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Mark Ronson: Amy Winehouse Was 'Freaked Out' by Adele's Success

Producer was in talks to make a new record with the late singer

May 17, 2012 8:35 AM ET
mark ronson
Mark Ronson attends the 'Re:Generation Music Project' World Premiere at Grauman's Chinese Theatre in Hollywood.
Todd Williamson/WireImage

Mark Ronson has told the Village Voice that Amy Winehouse was "freaked out" by the success of Adele in their final meeting before her death last year. "We spent a little time together and talked about [working together on a new album]," Ronson recalls of his late collaborator. "But, what little time we had, well, it was tense. She was in a bad state, God knows why.

"I think that the Adele thing had Amy freaked out. She liked her, but Adele's success was making Amy feel upset, competitive, restless," says Ronson. "Anyway, we lost touch briefly. And before she and I could really start the process of beginning a new album, it was too late."

Winehouse died at her London home on July 23rd, 2011. Late last year a coroner ruled that the singer died from excessive drinking.

Update: Earlier today, Mark Ronson told his fans on Facebook that he was misquoted by the Village Voice. "I read the interview for the first time just now, and there are so many wrong quotes in there," he wrote. "I can tell the dude was writing whatever he wanted because he uses words and language that I never EVER fucking use in my daily life. At one point, he was grilling me about Amy to the point that I said that Amy was itching to get back in the studio, and the recent success of others that she had blazed a trail for had put the fire in her belly. But that is absolutely it and all these other words are a complete affront to me, her, Adele and anyone who reads this shite."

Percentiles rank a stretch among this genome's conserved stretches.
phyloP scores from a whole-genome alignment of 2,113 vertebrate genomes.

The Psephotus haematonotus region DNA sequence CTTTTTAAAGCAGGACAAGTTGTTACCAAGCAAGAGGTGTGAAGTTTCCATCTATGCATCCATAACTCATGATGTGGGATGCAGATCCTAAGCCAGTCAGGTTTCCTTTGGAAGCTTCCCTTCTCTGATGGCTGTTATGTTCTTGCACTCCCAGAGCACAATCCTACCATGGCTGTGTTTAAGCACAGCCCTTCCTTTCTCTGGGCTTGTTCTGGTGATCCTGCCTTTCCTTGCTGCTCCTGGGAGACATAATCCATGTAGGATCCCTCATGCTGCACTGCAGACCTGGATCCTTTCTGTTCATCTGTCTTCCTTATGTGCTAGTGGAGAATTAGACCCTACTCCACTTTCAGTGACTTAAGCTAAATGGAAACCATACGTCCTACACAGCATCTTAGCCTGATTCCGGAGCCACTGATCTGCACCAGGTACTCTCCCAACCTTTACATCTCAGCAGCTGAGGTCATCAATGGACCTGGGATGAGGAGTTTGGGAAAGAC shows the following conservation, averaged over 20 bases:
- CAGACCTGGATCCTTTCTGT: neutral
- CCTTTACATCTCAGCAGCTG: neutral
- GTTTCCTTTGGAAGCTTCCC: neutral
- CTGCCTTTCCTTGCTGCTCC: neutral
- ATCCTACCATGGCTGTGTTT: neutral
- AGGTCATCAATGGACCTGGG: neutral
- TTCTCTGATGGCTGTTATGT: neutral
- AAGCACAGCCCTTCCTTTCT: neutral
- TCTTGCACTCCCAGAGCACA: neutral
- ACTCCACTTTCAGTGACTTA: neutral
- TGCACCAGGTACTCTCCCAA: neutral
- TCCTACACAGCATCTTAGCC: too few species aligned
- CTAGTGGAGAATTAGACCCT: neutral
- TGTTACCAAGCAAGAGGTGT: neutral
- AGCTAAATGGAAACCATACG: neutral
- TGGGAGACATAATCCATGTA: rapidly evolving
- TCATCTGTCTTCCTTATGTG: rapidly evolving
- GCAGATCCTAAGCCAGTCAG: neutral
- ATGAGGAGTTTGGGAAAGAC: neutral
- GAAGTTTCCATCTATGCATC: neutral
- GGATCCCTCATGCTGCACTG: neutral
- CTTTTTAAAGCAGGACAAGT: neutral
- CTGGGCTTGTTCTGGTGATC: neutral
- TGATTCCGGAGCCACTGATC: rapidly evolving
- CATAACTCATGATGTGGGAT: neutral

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Song Stories

“Bird on a Wire”

Leonard Cohen | 1969

While living on the Greek island of Hydra, Cohen was battling a lingering depression when his girlfriend handed him a guitar and suggested he play something. After spotting a bird on a telephone wire, Cohen wrote this prayer-like song of guilt. First recorded by Judy Collins, it would be performed numerous times by artists incuding Johnny Cash, Joe Cocker and Rita Coolidge. "I'm always knocked out when I hear my songs covered or used in some situation," Cohen told Rolling Stone. "I've never gotten over the fact that people out there like my music."

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